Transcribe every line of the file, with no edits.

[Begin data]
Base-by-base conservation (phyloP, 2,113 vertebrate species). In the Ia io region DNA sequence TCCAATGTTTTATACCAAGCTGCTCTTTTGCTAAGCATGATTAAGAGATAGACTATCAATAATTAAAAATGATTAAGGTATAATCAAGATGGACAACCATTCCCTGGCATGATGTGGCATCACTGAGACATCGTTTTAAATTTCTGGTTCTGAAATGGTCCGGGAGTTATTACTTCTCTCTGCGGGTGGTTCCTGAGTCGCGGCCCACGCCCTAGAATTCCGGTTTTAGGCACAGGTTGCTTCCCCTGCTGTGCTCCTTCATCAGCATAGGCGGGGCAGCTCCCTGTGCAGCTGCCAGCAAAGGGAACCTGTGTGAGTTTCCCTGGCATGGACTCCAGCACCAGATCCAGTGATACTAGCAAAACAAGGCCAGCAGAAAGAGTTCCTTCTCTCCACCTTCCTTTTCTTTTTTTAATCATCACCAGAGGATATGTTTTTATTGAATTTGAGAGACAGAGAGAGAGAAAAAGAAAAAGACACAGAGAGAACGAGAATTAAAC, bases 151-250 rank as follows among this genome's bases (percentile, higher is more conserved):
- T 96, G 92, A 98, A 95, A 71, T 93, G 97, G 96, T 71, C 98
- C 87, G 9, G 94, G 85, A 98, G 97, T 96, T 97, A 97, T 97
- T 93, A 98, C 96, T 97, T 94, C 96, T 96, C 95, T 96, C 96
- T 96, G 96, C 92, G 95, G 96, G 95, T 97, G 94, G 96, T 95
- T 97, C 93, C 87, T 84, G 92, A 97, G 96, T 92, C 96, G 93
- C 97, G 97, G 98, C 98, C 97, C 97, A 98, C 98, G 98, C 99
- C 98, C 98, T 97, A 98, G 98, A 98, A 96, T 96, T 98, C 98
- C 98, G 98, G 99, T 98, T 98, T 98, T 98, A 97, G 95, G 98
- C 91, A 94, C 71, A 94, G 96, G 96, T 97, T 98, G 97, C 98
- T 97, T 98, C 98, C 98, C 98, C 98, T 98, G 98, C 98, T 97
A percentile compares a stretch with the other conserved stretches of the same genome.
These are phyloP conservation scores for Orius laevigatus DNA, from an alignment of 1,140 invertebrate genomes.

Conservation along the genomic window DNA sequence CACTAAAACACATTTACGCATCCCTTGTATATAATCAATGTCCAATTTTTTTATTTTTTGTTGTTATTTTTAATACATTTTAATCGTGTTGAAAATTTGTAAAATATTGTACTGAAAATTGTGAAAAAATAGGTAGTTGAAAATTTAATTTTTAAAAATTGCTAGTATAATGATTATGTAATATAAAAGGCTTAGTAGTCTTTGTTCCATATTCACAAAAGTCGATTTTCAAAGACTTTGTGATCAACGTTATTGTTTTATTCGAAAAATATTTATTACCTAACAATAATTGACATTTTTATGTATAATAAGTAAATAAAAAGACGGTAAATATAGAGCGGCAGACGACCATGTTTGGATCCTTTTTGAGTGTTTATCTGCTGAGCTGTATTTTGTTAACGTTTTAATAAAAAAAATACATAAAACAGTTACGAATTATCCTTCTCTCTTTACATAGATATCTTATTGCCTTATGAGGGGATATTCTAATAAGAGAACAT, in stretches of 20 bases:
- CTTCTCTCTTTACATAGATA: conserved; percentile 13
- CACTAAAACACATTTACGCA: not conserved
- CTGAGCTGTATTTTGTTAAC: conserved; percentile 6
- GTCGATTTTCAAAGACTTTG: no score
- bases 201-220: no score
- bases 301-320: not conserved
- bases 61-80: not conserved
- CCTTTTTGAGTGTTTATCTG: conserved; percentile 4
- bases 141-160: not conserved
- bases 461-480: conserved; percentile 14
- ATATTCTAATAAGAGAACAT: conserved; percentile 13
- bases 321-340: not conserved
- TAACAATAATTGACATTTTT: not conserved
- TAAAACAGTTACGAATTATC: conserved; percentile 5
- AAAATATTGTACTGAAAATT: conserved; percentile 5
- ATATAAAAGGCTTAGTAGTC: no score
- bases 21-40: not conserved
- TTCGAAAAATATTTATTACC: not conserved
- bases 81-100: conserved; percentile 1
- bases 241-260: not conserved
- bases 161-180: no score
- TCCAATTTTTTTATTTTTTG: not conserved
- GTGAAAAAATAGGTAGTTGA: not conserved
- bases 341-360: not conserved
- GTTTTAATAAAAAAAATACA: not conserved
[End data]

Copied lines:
Base-by-base conservation (phyloP, 2,113 vertebrate species). In the Ia io region DNA sequence TCCAATGTTTTATACCAAGCTGCTCTTTTGCTAAGCATGATTAAGAGATAGACTATCAATAATTAAAAATGATTAAGGTATAATCAAGATGGACAACCATTCCCTGGCATGATGTGGCATCACTGAGACATCGTTTTAAATTTCTGGTTCTGAAATGGTCCGGGAGTTATTACTTCTCTCTGCGGGTGGTTCCTGAGTCGCGGCCCACGCCCTAGAATTCCGGTTTTAGGCACAGGTTGCTTCCCCTGCTGTGCTCCTTCATCAGCATAGGCGGGGCAGCTCCCTGTGCAGCTGCCAGCAAAGGGAACCTGTGTGAGTTTCCCTGGCATGGACTCCAGCACCAGATCCAGTGATACTAGCAAAACAAGGCCAGCAGAAAGAGTTCCTTCTCTCCACCTTCCTTTTCTTTTTTTAATCATCACCAGAGGATATGTTTTTATTGAATTTGAGAGACAGAGAGAGAGAAAAAGAAAAAGACACAGAGAGAACGAGAATTAAAC, bases 151-250 rank as follows among this genome's bases (percentile, higher is more conserved):
- T 96, G 92, A 98, A 95, A 71, T 93, G 97, G 96, T 71, C 98
- C 87, G 9, G 94, G 85, A 98, G 97, T 96, T 97, A 97, T 97
- T 93, A 98, C 96, T 97, T 94, C 96, T 96, C 95, T 96, C 96
- T 96, G 96, C 92, G 95, G 96, G 95, T 97, G 94, G 96, T 95
- T 97, C 93, C 87, T 84, G 92, A 97, G 96, T 92, C 96, G 93
- C 97, G 97, G 98, C 98, C 97, C 97, A 98, C 98, G 98, C 99
- C 98, C 98, T 97, A 98, G 98, A 98, A 96, T 96, T 98, C 98
- C 98, G 98, G 99, T 98, T 98, T 98, T 98, A 97, G 95, G 98
- C 91, A 94, C 71, A 94, G 96, G 96, T 97, T 98, G 97, C 98
- T 97, T 98, C 98, C 98, C 98, C 98, T 98, G 98, C 98, T 97
A percentile compares a stretch with the other conserved stretches of the same genome.
These are phyloP conservation scores for Orius laevigatus DNA, from an alignment of 1,140 invertebrate genomes.

Conservation along the genomic window DNA sequence CACTAAAACACATTTACGCATCCCTTGTATATAATCAATGTCCAATTTTTTTATTTTTTGTTGTTATTTTTAATACATTTTAATCGTGTTGAAAATTTGTAAAATATTGTACTGAAAATTGTGAAAAAATAGGTAGTTGAAAATTTAATTTTTAAAAATTGCTAGTATAATGATTATGTAATATAAAAGGCTTAGTAGTCTTTGTTCCATATTCACAAAAGTCGATTTTCAAAGACTTTGTGATCAACGTTATTGTTTTATTCGAAAAATATTTATTACCTAACAATAATTGACATTTTTATGTATAATAAGTAAATAAAAAGACGGTAAATATAGAGCGGCAGACGACCATGTTTGGATCCTTTTTGAGTGTTTATCTGCTGAGCTGTATTTTGTTAACGTTTTAATAAAAAAAATACATAAAACAGTTACGAATTATCCTTCTCTCTTTACATAGATATCTTATTGCCTTATGAGGGGATATTCTAATAAGAGAACAT, in stretches of 20 bases:
- CTTCTCTCTTTACATAGATA: conserved; percentile 13
- CACTAAAACACATTTACGCA: not conserved
- CTGAGCTGTATTTTGTTAAC: conserved; percentile 6
- GTCGATTTTCAAAGACTTTG: no score
- bases 201-220: no score
- bases 301-320: not conserved
- bases 61-80: not conserved
- CCTTTTTGAGTGTTTATCTG: conserved; percentile 4
- bases 141-160: not conserved
- bases 461-480: conserved; percentile 14
- ATATTCTAATAAGAGAACAT: conserved; percentile 13
- bases 321-340: not conserved
- TAACAATAATTGACATTTTT: not conserved
- TAAAACAGTTACGAATTATC: conserved; percentile 5
- AAAATATTGTACTGAAAATT: conserved; percentile 5
- ATATAAAAGGCTTAGTAGTC: no score
- bases 21-40: not conserved
- TTCGAAAAATATTTATTACC: not conserved
- bases 81-100: conserved; percentile 1
- bases 241-260: not conserved
- bases 161-180: no score
- TCCAATTTTTTTATTTTTTG: not conserved
- GTGAAAAAATAGGTAGTTGA: not conserved
- bases 341-360: not conserved
- GTTTTAATAAAAAAAATACA: not conserved